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Authors: Anthony Quinn

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BOOK: Blind Arrows
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The pine
forest lay before the horseman and his companion, impenetrably dark against the whiteness. It had just stopped snowing and the laden trees were brimming with an icy stillness. The horse, a grey mare, swung too close to the branches, setting off ripple-effect cascades of falling snow, which the man walking had to skip sideways to avoid. The rider steered the horse deeper into the trees, making his companion curse. It was getting darker and the only habitation for miles was the nearby mansion Park House, from which they could hear the frenzied
baying of hounds.

‘Why meet here?' complained Thornton, who was on foot. ‘You're not planning a picnic in the snow?'

‘I enjoy the twilight,' replied Isham. ‘The way the light lingers through the winter trees. It almost makes me sentimental.' He ducked his head to avoid the overhanging branches.

‘Those bloody hounds. They're giving me the creeps.'

‘I've ordered the groom not to feed them at the weekend. Keeps their appetites sharp for the hunt.'

Thornton trudged unhappily alongside
the corporal, slipping deeper and deeper in the fresh snow.

‘I need new boots,' he complained. ‘This is a terrible
winter. I need something with a lining to keep out the cold.'

Isham knew Thornton's type well. A veteran of the Great War but at heart a rough-and-tumble street thug, an opportunist always looking for a hand-out. After being demobbed in 1918, Thornton might have easily joined the shadowy swarms of pickpockets and petty swindlers on the streets of London, but like hundreds of others, had b
oarded the first boat to Dublin. There was a hierarchy in spying, as in everything, and Thornton belonged to the lowest levels. Isham could see it in his constant uneasiness, the mix of fear and dependency that ran through all his relationships, even with the enemy.

They followed the path through the forest with its twists and turns, skirting the heavier branches, which constantly threatened to inundate Thornton with fresh snow.

‘What progress have you made searching for Collins?' asked Isham.
‘You've been dropping hints that you have good news for me.'

Thornton's eyes shone in the dim light.

‘Progress, yes. I've discovered he's operating under the alias of a business man called Jack McAleer.'

‘What sort of business man?'

‘One with numerous bank accounts and offices dotted about the city. His headquarters are on Leeson Street. A secret office that can only be accessed through a hidden door in the
Dublin Life Assurance building.'

‘Forgive me for being sceptical.'

‘About the existence of McAleer?'

‘I'm highly sceptical about McAleer,' said Isham dryly,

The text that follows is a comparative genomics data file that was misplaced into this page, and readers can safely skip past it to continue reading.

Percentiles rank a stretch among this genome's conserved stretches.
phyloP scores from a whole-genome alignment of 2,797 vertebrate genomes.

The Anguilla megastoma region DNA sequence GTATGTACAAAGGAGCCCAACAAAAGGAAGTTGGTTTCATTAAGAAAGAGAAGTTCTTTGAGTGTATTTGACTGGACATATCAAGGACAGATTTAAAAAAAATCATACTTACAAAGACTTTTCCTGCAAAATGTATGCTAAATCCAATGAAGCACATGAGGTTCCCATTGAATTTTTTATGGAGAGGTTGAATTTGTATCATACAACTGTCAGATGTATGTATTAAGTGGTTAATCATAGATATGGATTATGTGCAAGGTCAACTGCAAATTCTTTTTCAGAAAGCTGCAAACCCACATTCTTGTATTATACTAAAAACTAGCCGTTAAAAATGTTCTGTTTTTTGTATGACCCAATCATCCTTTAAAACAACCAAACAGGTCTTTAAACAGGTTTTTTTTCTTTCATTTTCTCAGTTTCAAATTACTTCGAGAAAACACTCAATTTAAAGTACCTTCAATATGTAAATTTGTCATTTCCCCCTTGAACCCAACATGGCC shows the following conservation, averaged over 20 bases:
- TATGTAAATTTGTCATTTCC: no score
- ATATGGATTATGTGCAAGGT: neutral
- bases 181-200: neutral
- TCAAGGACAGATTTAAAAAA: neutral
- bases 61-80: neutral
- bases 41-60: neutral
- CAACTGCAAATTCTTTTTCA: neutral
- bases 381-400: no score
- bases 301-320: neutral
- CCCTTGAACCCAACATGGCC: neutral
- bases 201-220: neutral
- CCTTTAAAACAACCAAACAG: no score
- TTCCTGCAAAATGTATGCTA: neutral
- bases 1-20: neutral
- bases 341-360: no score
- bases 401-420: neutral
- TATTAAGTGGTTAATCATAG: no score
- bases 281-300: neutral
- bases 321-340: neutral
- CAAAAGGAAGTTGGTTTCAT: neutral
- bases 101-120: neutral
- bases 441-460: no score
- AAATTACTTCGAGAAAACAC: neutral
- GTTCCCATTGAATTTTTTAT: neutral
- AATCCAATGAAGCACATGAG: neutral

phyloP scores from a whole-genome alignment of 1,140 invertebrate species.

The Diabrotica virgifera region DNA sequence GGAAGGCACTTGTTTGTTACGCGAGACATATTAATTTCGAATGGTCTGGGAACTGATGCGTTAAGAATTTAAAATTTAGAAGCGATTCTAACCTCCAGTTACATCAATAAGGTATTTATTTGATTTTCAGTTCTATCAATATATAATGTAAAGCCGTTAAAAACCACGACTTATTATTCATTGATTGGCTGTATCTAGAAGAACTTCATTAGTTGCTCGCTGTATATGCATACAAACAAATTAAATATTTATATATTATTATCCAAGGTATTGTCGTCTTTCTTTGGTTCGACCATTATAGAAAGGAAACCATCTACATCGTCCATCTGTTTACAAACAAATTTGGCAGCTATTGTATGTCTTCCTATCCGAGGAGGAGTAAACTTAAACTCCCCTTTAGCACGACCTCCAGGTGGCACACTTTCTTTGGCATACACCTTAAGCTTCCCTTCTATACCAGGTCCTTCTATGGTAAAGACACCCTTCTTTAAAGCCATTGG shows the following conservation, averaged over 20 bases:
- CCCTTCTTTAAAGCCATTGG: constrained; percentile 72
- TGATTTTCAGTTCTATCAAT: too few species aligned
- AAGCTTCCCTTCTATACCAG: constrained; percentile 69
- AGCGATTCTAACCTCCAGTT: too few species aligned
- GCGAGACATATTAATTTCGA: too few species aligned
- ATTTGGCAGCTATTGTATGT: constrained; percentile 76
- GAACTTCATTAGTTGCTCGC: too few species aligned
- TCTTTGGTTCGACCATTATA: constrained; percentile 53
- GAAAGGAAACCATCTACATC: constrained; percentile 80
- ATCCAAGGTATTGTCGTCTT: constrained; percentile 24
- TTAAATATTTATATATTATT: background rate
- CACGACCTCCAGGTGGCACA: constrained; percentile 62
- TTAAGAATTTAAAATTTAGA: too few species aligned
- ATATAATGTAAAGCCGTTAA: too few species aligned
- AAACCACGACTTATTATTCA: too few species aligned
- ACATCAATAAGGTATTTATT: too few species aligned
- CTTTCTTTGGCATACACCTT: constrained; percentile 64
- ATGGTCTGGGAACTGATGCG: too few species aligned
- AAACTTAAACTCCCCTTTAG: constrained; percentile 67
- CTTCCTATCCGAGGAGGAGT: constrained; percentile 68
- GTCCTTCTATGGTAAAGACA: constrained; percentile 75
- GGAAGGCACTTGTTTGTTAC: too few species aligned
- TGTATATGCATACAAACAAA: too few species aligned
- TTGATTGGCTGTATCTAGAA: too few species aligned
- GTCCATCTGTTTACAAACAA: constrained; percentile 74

‘but at this stage I'm even more sceptical about the existence of Collins.'

Thornton's voice grew insistent. ‘I broke into the Dublin Life building last night. I've checked out all the rooms. There was a secret passageway leading to the office.'

‘You're sure it's Collins' lair?'

‘I'm convinced. I've watched his bodyguards come and go during the day. And women carrying parcels.'

‘Who are the women?

‘I don't know. They could be anything. His spies, his secretaries, his lovers.'

‘What did you find in the office? Any guns or ammunition?'

‘Just paper. Reams and reams of it. That's all he keeps there. Files of pages detailing the IRA's funds, the buying of weapons, payments to volunteers and their families, investments, travel and living expenses, even details of their secret bank accounts, all signed in his name.'

‘What about his current whereabouts?'

Thornton grinned. ‘We're in luck. I found a diary, detailing his meetings and appointments. He's due to visit the office tomorrow evening at 5 o'clock.'

Isham moved his horse on in silence, thinking carefully.

‘Have you passed these details to anyone else?'

‘No, sir.'

‘Good man, Thornton. You will be rewarded for your discretion

In the distance, Isham heard the baying of the hounds grow louder. The groom was under strict instructions to keep them on a tight leash until he gave the signal. His throat grew dry with that special kind of anticipation that preceded a hunt. It was the
expectation of a pleasure like no other.

‘Stay close to me,' he murmured to Thornton.

He turned his mare back to Park House, and nudged the animal into a brisk walk. Thornton had to hurry to keep up. The increasing cold and darkness made the spy garrulous. He
began talking at random about the freezing weather, Collins' fondness for wearing business suits, his girlfriend's illness and that distant time when he fought in the bloodiest trenches at Passchendaele.

‘If war broke out again, I'd like to go back to the trenches, sir,' he confided.

‘What about the danger and the squalor?'
Isham pulled up his horse. ‘Don't you remember the agony of death? Why would one want to go back?'

‘For the glory, sir.' There was a hungry, agitated look in the spy's eyes.

A flicker of annoyance ran through Isham. What did men like Thornton know about glory, apart from their selfish pursuit of ambition and notoriety? Glory was about military grandeur and that concept had been tarnished forever.

The spy
gripped Isham's riding boot. His teeth were chattering. ‘Tomorrow evening when we raid the Dublin Life building, I want your permission to shoot Collins.'

Isham urged his horse on, but Thornton held tight. The corporal felt something inside him recoil violently, as though the spy's